AMAZING VIEW!!! Hundreds of Wild Boars Crossing the Road

  • Added:  1 month ago
  • Fascinating scene of a large group of wild boars crossing the road.

    The wild boar, also known as the wild swine or Eurasian wild pig is a suid native to much of Eurasia, North Africa, and the Greater Sunda Islands. Human intervention has spread its range further, making the species one of the widest-ranging mammals in the world, as well as the most widely spread suiform. The animal probably originated in Southeast Asia during the Early Pleistocene, and outcompeted other suid species as it spread throughout the Old World. As of 1990, up to 16 subspecies are recognised, which are divided into four regional groupings based on skull height and lacrimal bone length. The species lives in matriarchal societies consisting of interrelated females and their young. Fully grown males are usually solitary outside the breeding season. The grey wolf is the wild boar's main predator throughout most of its range except in the Far East and the Lesser Sunda Islands, where it is replaced by the tiger and Komodo dragon respectively. It has a long history of association with humans, having been the ancestor of most domestic pig breeds and a big-game animal for millennia. Actual attacks on humans are rare, but can be serious, resulting in multiple penetrating injuries to the lower part of the body. They generally occur during the boars' rutting season from November–January, in agricultural areas bordering forests or on paths leading through forests. The animal typically attacks by charging and pointing its tusks towards the intended victim, with most injuries occurring on the thigh region. Once the initial attack is over, the boar steps back, takes position and attacks again if the victim is still moving, only ending once the victim is completely incapacitated. A 2012 study compiling recorded attacks from 1825-2012 found accounts of 665 human victims of both wild boars and feral pigs, with the majority of attacks in the animal's native range occurring in India. Most of the attacks occurred in rural areas during the winter months in non-hunting contexts, and were committed by solitary males. Boars can be damaging to agriculture. Populations living on the outskirts of towns or farms can dig up potatoes and damage melons, watermelons and maize. They generally only encroach upon farms when natural food is scarce. While the role of boars in damaging crops is often exaggerated, cases are known of boar depredations causing famines, as was the case in Hachinohe, Japan in 1749, where 3,000 people died of what became known as the 'wild boar famine'. Still within Japanese culture, the boar's status as vermin is expressed through its title as "king of pests" and the popular saying "When you get married, choose a place with no wild boar."In Central Europe, farmers typically repel boars through distraction or fright, while in Kazakhstan it is usual to employ guard dogs in plantations. Although large boar populations can play an important role in limiting forest growth, they are also useful in keeping pest populations such as June bugs under control. The growth of urban areas and corresponding decline in natural boar habitats has led to some sounders entering human habitations in search of food.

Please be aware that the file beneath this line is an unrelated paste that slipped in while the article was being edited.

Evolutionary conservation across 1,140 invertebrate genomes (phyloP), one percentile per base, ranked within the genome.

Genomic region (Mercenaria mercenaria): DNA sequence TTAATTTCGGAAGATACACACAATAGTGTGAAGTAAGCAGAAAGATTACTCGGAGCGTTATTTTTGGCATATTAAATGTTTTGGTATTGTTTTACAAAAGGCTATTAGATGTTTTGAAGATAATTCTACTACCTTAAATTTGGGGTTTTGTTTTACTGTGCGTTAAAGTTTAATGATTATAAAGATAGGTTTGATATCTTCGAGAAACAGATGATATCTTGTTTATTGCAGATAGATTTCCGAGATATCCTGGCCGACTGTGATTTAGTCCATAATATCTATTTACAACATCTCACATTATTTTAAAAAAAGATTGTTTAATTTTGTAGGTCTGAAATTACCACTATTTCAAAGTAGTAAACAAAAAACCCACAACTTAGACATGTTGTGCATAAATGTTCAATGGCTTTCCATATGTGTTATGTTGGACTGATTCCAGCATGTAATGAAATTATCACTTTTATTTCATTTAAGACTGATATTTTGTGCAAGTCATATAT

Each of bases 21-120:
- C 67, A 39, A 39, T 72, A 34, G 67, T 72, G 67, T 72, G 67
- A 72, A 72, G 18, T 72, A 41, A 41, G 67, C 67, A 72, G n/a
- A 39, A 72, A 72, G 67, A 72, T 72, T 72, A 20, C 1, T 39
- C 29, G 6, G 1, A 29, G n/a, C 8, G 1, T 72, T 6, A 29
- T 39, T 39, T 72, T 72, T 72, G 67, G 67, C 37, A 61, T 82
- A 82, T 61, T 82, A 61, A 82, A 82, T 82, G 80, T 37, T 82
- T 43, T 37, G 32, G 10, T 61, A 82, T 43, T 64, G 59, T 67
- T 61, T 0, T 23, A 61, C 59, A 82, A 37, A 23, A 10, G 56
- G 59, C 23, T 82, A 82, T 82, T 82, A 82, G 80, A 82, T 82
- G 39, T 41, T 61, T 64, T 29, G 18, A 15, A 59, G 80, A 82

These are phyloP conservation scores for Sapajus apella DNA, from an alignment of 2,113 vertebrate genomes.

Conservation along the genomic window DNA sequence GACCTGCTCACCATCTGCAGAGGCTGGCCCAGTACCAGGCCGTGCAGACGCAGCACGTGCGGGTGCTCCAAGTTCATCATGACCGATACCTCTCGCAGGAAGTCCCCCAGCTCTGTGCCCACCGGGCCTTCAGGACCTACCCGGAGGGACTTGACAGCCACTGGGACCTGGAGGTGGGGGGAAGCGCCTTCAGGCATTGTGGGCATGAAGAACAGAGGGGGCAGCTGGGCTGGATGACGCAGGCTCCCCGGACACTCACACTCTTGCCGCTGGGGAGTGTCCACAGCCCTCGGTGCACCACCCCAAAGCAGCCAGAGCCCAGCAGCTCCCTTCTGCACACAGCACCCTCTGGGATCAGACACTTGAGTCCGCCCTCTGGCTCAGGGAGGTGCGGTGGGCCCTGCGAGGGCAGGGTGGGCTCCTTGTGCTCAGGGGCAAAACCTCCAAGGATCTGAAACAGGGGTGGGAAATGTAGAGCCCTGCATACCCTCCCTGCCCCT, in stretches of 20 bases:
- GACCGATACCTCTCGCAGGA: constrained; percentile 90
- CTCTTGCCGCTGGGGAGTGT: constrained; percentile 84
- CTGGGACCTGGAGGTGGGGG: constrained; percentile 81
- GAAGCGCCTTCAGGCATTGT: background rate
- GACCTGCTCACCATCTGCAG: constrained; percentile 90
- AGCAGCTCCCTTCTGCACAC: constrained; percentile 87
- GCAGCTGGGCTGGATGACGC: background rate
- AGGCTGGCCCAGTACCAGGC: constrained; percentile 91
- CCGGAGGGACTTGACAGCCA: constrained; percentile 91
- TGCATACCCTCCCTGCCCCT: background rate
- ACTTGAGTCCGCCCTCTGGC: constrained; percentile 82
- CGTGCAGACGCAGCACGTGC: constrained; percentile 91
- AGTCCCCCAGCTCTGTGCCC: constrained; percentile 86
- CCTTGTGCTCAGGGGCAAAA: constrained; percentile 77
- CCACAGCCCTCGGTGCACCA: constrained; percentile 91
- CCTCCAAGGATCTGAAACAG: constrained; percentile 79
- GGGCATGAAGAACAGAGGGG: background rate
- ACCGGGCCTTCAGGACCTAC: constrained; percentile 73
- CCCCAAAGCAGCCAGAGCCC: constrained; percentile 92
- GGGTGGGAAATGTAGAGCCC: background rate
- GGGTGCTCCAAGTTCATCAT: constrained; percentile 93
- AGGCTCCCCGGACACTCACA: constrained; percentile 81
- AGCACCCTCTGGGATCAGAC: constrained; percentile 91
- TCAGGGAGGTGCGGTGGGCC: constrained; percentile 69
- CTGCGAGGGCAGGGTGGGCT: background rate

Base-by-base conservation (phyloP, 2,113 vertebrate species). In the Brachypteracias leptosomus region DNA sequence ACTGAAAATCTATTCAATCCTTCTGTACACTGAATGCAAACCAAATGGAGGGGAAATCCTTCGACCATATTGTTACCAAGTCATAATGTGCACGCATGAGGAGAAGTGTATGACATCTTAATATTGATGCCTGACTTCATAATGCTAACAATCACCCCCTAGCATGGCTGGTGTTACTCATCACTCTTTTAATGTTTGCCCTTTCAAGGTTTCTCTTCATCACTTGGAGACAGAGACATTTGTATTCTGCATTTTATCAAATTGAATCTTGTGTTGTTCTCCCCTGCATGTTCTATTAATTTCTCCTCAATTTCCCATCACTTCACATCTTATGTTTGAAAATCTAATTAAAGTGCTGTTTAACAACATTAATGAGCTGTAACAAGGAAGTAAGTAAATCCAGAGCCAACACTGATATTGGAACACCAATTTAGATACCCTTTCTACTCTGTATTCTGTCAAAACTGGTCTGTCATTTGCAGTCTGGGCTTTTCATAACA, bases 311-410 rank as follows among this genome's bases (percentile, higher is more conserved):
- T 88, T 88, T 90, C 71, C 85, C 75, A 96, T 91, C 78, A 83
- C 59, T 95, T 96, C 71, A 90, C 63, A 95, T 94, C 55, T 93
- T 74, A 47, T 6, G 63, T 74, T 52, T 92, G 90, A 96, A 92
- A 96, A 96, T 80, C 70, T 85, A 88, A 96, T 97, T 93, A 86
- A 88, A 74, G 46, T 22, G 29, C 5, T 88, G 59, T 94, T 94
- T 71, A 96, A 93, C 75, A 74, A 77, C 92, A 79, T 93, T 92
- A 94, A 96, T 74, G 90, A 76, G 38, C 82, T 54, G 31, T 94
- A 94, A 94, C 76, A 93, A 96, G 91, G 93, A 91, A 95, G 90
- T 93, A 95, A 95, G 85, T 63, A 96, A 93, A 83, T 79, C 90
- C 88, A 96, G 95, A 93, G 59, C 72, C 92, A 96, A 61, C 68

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  • Video CategoriesPets & Animals
  • Runtime: 1:33
  • Tags for this video:  animal  animals  nature  road  wild  boar  boars  running  country  

Comments: 2

  • Susan B
    Susan B 1 month ago

    Do you know the location of the wild boars in the video? I have heard that there are boars living in the southern regions of the U.S.A. But have never witnessed their presence myself. Thank you for taking the time to add the written information, I read it and find the subject very interesting.Have a great day!

  • TheFightingSheep
    TheFightingSheep 1 month ago

    This is where you set up your turret next time

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